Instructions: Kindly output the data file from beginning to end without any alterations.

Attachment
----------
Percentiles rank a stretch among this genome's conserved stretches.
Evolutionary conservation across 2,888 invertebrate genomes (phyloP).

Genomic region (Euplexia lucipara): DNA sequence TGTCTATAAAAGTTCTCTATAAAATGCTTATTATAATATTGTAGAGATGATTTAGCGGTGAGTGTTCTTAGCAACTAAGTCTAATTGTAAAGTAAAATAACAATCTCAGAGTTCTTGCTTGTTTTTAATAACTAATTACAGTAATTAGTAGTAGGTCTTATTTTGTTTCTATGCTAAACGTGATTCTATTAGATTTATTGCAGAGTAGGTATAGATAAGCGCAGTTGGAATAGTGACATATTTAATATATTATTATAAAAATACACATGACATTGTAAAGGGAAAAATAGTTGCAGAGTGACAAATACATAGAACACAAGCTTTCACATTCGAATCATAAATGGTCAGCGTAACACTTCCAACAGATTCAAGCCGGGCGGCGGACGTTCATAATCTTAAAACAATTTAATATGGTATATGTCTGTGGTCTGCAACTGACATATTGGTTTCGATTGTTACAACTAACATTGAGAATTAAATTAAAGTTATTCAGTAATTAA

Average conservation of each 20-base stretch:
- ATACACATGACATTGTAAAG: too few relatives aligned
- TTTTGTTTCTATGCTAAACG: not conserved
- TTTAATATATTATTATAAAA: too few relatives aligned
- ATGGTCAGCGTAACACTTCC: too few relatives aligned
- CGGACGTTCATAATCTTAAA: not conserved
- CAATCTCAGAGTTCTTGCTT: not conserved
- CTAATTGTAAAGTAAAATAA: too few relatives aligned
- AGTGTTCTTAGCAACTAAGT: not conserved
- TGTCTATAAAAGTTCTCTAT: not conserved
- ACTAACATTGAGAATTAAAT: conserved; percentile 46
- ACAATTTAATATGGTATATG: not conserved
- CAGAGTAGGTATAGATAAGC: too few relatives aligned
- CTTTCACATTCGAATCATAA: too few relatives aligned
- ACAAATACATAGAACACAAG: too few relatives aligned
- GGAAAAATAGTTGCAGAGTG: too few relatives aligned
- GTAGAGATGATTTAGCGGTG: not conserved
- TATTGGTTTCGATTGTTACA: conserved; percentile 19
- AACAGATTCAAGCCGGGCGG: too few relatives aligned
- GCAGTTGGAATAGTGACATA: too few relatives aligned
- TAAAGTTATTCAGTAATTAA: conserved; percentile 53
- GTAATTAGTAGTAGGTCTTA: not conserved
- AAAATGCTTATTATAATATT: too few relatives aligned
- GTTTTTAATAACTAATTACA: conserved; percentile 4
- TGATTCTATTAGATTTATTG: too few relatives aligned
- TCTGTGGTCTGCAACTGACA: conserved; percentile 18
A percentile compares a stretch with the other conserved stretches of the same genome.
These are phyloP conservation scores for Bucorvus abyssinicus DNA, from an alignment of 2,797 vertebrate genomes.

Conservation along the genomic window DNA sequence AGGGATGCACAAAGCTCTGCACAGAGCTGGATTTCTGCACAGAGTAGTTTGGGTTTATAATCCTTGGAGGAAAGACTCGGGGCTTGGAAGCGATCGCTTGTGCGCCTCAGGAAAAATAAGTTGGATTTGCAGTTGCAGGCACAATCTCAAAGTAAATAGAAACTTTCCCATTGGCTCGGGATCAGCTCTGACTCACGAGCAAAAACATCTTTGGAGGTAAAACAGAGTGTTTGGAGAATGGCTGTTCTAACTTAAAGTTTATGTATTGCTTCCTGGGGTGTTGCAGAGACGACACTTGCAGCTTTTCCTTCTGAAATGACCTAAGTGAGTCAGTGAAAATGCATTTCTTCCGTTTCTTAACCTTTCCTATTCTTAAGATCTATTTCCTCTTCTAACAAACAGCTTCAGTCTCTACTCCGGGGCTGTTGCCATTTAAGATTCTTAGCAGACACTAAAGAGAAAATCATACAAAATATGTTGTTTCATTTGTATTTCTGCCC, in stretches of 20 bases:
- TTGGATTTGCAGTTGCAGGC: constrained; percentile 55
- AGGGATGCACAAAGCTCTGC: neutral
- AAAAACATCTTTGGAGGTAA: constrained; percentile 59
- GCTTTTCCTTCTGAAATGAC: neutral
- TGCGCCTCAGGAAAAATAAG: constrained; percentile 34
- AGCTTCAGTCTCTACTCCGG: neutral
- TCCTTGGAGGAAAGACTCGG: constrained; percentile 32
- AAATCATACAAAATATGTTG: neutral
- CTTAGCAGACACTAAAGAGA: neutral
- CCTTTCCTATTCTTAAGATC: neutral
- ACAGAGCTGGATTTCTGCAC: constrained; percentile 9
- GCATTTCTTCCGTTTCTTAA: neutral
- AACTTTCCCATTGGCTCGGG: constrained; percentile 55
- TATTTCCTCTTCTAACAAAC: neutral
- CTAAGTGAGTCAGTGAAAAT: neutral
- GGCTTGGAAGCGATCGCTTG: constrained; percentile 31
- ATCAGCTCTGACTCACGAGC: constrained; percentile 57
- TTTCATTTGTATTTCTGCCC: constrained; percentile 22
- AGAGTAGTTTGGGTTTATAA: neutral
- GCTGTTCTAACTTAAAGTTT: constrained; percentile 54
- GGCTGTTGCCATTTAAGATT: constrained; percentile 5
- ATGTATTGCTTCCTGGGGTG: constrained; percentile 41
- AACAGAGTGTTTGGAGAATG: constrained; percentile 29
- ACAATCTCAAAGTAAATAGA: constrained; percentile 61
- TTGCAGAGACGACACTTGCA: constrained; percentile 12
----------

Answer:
Percentiles rank a stretch among this genome's conserved stretches.
Evolutionary conservation across 2,888 invertebrate genomes (phyloP).

Genomic region (Euplexia lucipara): DNA sequence TGTCTATAAAAGTTCTCTATAAAATGCTTATTATAATATTGTAGAGATGATTTAGCGGTGAGTGTTCTTAGCAACTAAGTCTAATTGTAAAGTAAAATAACAATCTCAGAGTTCTTGCTTGTTTTTAATAACTAATTACAGTAATTAGTAGTAGGTCTTATTTTGTTTCTATGCTAAACGTGATTCTATTAGATTTATTGCAGAGTAGGTATAGATAAGCGCAGTTGGAATAGTGACATATTTAATATATTATTATAAAAATACACATGACATTGTAAAGGGAAAAATAGTTGCAGAGTGACAAATACATAGAACACAAGCTTTCACATTCGAATCATAAATGGTCAGCGTAACACTTCCAACAGATTCAAGCCGGGCGGCGGACGTTCATAATCTTAAAACAATTTAATATGGTATATGTCTGTGGTCTGCAACTGACATATTGGTTTCGATTGTTACAACTAACATTGAGAATTAAATTAAAGTTATTCAGTAATTAA

Average conservation of each 20-base stretch:
- ATACACATGACATTGTAAAG: too few relatives aligned
- TTTTGTTTCTATGCTAAACG: not conserved
- TTTAATATATTATTATAAAA: too few relatives aligned
- ATGGTCAGCGTAACACTTCC: too few relatives aligned
- CGGACGTTCATAATCTTAAA: not conserved
- CAATCTCAGAGTTCTTGCTT: not conserved
- CTAATTGTAAAGTAAAATAA: too few relatives aligned
- AGTGTTCTTAGCAACTAAGT: not conserved
- TGTCTATAAAAGTTCTCTAT: not conserved
- ACTAACATTGAGAATTAAAT: conserved; percentile 46
- ACAATTTAATATGGTATATG: not conserved
- CAGAGTAGGTATAGATAAGC: too few relatives aligned
- CTTTCACATTCGAATCATAA: too few relatives aligned
- ACAAATACATAGAACACAAG: too few relatives aligned
- GGAAAAATAGTTGCAGAGTG: too few relatives aligned
- GTAGAGATGATTTAGCGGTG: not conserved
- TATTGGTTTCGATTGTTACA: conserved; percentile 19
- AACAGATTCAAGCCGGGCGG: too few relatives aligned
- GCAGTTGGAATAGTGACATA: too few relatives aligned
- TAAAGTTATTCAGTAATTAA: conserved; percentile 53
- GTAATTAGTAGTAGGTCTTA: not conserved
- AAAATGCTTATTATAATATT: too few relatives aligned
- GTTTTTAATAACTAATTACA: conserved; percentile 4
- TGATTCTATTAGATTTATTG: too few relatives aligned
- TCTGTGGTCTGCAACTGACA: conserved; percentile 18
A percentile compares a stretch with the other conserved stretches of the same genome.
These are phyloP conservation scores for Bucorvus abyssinicus DNA, from an alignment of 2,797 vertebrate genomes.

Conservation along the genomic window DNA sequence AGGGATGCACAAAGCTCTGCACAGAGCTGGATTTCTGCACAGAGTAGTTTGGGTTTATAATCCTTGGAGGAAAGACTCGGGGCTTGGAAGCGATCGCTTGTGCGCCTCAGGAAAAATAAGTTGGATTTGCAGTTGCAGGCACAATCTCAAAGTAAATAGAAACTTTCCCATTGGCTCGGGATCAGCTCTGACTCACGAGCAAAAACATCTTTGGAGGTAAAACAGAGTGTTTGGAGAATGGCTGTTCTAACTTAAAGTTTATGTATTGCTTCCTGGGGTGTTGCAGAGACGACACTTGCAGCTTTTCCTTCTGAAATGACCTAAGTGAGTCAGTGAAAATGCATTTCTTCCGTTTCTTAACCTTTCCTATTCTTAAGATCTATTTCCTCTTCTAACAAACAGCTTCAGTCTCTACTCCGGGGCTGTTGCCATTTAAGATTCTTAGCAGACACTAAAGAGAAAATCATACAAAATATGTTGTTTCATTTGTATTTCTGCCC, in stretches of 20 bases:
- TTGGATTTGCAGTTGCAGGC: constrained; percentile 55
- AGGGATGCACAAAGCTCTGC: neutral
- AAAAACATCTTTGGAGGTAA: constrained; percentile 59
- GCTTTTCCTTCTGAAATGAC: neutral
- TGCGCCTCAGGAAAAATAAG: constrained; percentile 34
- AGCTTCAGTCTCTACTCCGG: neutral
- TCCTTGGAGGAAAGACTCGG: constrained; percentile 32
- AAATCATACAAAATATGTTG: neutral
- CTTAGCAGACACTAAAGAGA: neutral
- CCTTTCCTATTCTTAAGATC: neutral
- ACAGAGCTGGATTTCTGCAC: constrained; percentile 9
- GCATTTCTTCCGTTTCTTAA: neutral
- AACTTTCCCATTGGCTCGGG: constrained; percentile 55
- TATTTCCTCTTCTAACAAAC: neutral
- CTAAGTGAGTCAGTGAAAAT: neutral
- GGCTTGGAAGCGATCGCTTG: constrained; percentile 31
- ATCAGCTCTGACTCACGAGC: constrained; percentile 57
- TTTCATTTGTATTTCTGCCC: constrained; percentile 22
- AGAGTAGTTTGGGTTTATAA: neutral
- GCTGTTCTAACTTAAAGTTT: constrained; percentile 54
- GGCTGTTGCCATTTAAGATT: constrained; percentile 5
- ATGTATTGCTTCCTGGGGTG: constrained; percentile 41
- AACAGAGTGTTTGGAGAATG: constrained; percentile 29
- ACAATCTCAAAGTAAATAGA: constrained; percentile 61
- TTGCAGAGACGACACTTGCA: constrained; percentile 12